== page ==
It wasn’t until I was adding up my numbers for the month (after writing the above section) that I remembered that I’d gotten refunded for my FinCon ticket because I won a new blogger scholarship! So that $398 essentially cancelled out my CampFI ticket and means I feel a lot less bad about my incredibly expensive impulse purchase.
Of course that $400 (plus the $228 for the plane tickets) would’ve been better actually, y’know, saved, but too late now for that.
|My half of rent|
|Internet and utilities||
|My half of internet and utilities|
|Yes, I bought gift cards last month, but that’s only for my preferred specific grocery store. This is Costco and Whole Foods spending, as well as the grocery store near where I was petsitting early in the month|
|A higher-than-normal month thanks to petsitting, which meant driving to work (thank goodness everyone decided to take off work during the week of the 4th because I cannot imagine driving to work with normal rush hour volume), and hiking. And the beach, but I decided to break that out into vacation spending, otherwise this would’ve been $100!|
|Dammit, car. At least it was a dead battery, not a faulty starter or something way more expensive (omg fingers crossed I didn’t just inadvertently jinx myself)
|Happy hour with FI bloggers, breakfast from hiking weekend, and THIS BEAUTIFUL THING, which definitely was aligned with my values/priorities|
|Misc household goods||
|Wine and cheese and crackers while hanging out with Owning the Stars and StarDog!|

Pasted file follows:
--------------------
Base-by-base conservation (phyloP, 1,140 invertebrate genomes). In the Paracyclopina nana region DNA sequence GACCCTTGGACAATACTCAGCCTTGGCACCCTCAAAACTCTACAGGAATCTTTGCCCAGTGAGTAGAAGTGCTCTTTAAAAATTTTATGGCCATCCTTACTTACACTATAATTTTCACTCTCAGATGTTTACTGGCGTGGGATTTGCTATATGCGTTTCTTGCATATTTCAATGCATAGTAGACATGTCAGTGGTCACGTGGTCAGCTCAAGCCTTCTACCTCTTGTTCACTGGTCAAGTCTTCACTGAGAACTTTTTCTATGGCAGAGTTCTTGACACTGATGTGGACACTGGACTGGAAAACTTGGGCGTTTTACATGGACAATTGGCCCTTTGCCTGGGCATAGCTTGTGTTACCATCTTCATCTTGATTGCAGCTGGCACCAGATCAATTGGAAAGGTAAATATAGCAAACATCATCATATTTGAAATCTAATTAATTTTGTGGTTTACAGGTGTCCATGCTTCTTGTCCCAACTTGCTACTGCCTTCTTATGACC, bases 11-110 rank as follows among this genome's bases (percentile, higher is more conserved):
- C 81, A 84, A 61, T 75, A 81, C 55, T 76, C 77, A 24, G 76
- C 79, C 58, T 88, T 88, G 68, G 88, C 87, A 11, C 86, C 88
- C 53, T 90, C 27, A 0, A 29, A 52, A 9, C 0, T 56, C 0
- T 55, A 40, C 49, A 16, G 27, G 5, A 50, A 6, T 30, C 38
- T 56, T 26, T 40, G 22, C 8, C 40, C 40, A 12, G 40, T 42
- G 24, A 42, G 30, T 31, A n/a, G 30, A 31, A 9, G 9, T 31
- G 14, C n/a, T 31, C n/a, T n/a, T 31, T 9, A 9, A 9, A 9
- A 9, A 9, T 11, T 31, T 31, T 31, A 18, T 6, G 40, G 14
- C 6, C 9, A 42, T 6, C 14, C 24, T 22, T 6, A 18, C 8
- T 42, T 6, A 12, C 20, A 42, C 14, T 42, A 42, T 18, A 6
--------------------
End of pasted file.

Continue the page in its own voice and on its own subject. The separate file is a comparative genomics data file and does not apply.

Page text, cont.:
|I got a free week at the beach for the price of gas and some fast food on my drive each direction. A steal!
|Ahem. Stupid tolls|
|If you’re wondering how I got my ticket refunded/won a scholarship since you couldn’t apply for the scholarship if you were already registered, I asked months ago if I could apply/get refunded if I won a scholarship. And they said yes, forgetting that to apply you couldn’t be registered. But they honored what they’d told me, which was awesome
|So technically I broke my shopping ban. But it was for a pair of cheap flip flops to wear to the beach. So that doesn’t really count|
|Paychecks and other income||
|My COL increase went into effect so things are slightly higher|
|Side hustle income||
|I hardly worked at my second job this month, but petsitting for a week boosted this substantially|
|For anyone who’s new here, I’m contributing 25% and get a 9% employer match (which is included in this number because hooray, free money!)|
Honestly, color me surprised, because until I filled out this spreadsheet I was dreading the result. This is what happens when you add in your retirement contributions, hooray (my other spreadsheet says my post-tax savings rate is only 25% so I like this one way better)!
Getting that FinCon ticket purchase back was a lifesaver and essentially zeroed out the price of my CampFI Midwest ticket itself. So I feel a lot better about that purchase. And let me be clear that I am not at all advocating casually dropping hundreds of dollars like that, even if you have refunds coming to help even that out. DO AS I SAY, NOT AS I DO.
Despite this absolutely awesome surprise, am I going to run the numbers anyway sans the CampFI purchase to see how even more awesome this month would’ve been without that? Nah.
(It would’ve been 64% for anyone who’s curious. Oh well.)